Evaluating the theology of Hauerwas

Apr 17, 2014 by

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In 2001 Time magazine named Stanley Hauerwas, recently retired professor at Duke Divinity School, America’s Best Theologian.



But Nicholas M. Healy, in his new book Hauerwas: A (Very) Critical Introduction, questions whether Hauerwas’ theology is sufficient to prop up Hauerwas’ ethics. The book is published in Conor Cunningham’s Interventions series and this book will become not only the first but an enduring evaluation of the work of Hauerwas.

In spite of his protestations, Healy could well have interacted with Hauerwas for his major critiques and proposals but he chose not to. And this, so I think, not only diminishes the value of the book but will create a response by Hauerwas that would have taken care of some of Healy’s proposals and now will lead either to a second edition by Healy or a need for critical thinking to know both Healy and Hauerwas’ (future) interventions. Hauerwas’ style, if I read him aright (and I’m no expert on Hauerwas), almost requires personal interaction or having listened to his more public responses over the years. Nonetheless, his pertains not to what is in the book but to what isn’t, which gives us plenty to talk about.

Healy focuses on Hauerwas’ general and particular agendas. In general, he wants to bring about changes in churches by shifting away from ethics as abstract and universal and method and principle (love, responsibility) to an embodied, ecclesial existence focusing on character formation through liturgical practices. Hauerwas’ focus is not a system of beliefs but more on the connection of living faith and obedient living. His particular agenda is more central: Hauerwas “seeks to bring the churches to agree that pacifism is the central Christian norm, that all forms of Constantinianism must be rejected, that liberalism and other traditions have no place in Christian thinking and practice since Christianity has its own rationality. . . . ” (7). Hauerwas’ approach, Healy argues, makes “his way as the only way” (8) so that “his rhetoric is usually closer . . . to the Syllabus of Errors of Pope Pius IX than it it is to some of the texts of the Second Vatican Council” (8). Healy overall then contends his method, his socio-theoretical assumptions and his theology at work in his particular agenda cast doubt on his more general agenda. Pow. He is, in other words, less a theologian and more a “Christian intellectual” (9).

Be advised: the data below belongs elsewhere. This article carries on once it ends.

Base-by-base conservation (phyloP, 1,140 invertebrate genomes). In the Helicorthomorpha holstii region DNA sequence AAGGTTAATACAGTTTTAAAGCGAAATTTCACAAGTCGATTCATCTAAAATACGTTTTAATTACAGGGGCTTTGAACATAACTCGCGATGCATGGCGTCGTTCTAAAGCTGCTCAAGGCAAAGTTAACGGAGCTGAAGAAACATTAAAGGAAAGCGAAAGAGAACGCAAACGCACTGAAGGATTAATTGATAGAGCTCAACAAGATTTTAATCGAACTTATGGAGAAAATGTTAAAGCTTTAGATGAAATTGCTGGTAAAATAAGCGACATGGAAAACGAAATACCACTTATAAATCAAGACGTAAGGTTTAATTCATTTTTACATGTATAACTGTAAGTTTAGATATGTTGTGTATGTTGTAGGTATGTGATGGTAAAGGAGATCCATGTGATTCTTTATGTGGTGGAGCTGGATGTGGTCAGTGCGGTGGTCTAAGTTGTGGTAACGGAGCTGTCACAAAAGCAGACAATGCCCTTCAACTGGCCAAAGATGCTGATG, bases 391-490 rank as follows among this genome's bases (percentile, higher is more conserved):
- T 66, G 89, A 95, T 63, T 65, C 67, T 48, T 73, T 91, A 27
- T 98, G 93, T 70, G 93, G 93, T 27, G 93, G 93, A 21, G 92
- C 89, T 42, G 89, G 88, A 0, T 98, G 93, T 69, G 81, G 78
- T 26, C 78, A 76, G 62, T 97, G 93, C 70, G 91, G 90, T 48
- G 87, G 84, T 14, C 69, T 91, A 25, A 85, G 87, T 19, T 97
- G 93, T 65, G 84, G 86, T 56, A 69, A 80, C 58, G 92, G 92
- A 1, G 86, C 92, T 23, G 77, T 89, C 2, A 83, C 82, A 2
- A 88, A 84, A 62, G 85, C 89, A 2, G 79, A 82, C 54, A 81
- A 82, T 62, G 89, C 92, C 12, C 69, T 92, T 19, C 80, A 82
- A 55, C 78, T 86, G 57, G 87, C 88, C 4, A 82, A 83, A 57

To see where Healy is headed, here’s an opening accusation: “Hauerwas’ church is the one he worships in, but he seems to prefer, and talk more about, the one he constructs for himself” (10) and his “overriding concern for ethics (and, to a lesser degree, apologetics) so dominates his treatment of Christian doctrine that he treats doctrine inadequately and/or systematically distorts it” (16). Or, his “ecclesiocentric thinking distorts to the extent that it fails to be sufficiently theocentric” (16).

Hauerwas’ theology is ecclesiocentric — and radically so. Here are major claims:

  • Formation is a communal action.
  • Christian formation can only happen within the church.
  • Character is at the heart of it, deeper than ratiocination or morally free agent decisions and actions.
  • Characters come from living in a community.
  • Ethics require community.
  • Christian ethics require the church community.
  • These ethics are formed through embodied liturgical practices.
  • The church is a social ethic and every church requires a narrative.
  • Salvation is entering into the narrative-shaped practices of a church.
  • Constantinianism is when the church lets the world be formative.

Hence, Hauerwas operates with a distinctive narrative, distinctive identity, distinctive practices and a distinctive people.

Scot McKnight is author of The Jesus Creed. He blogs at Patheos.com, where this post originally appeared.

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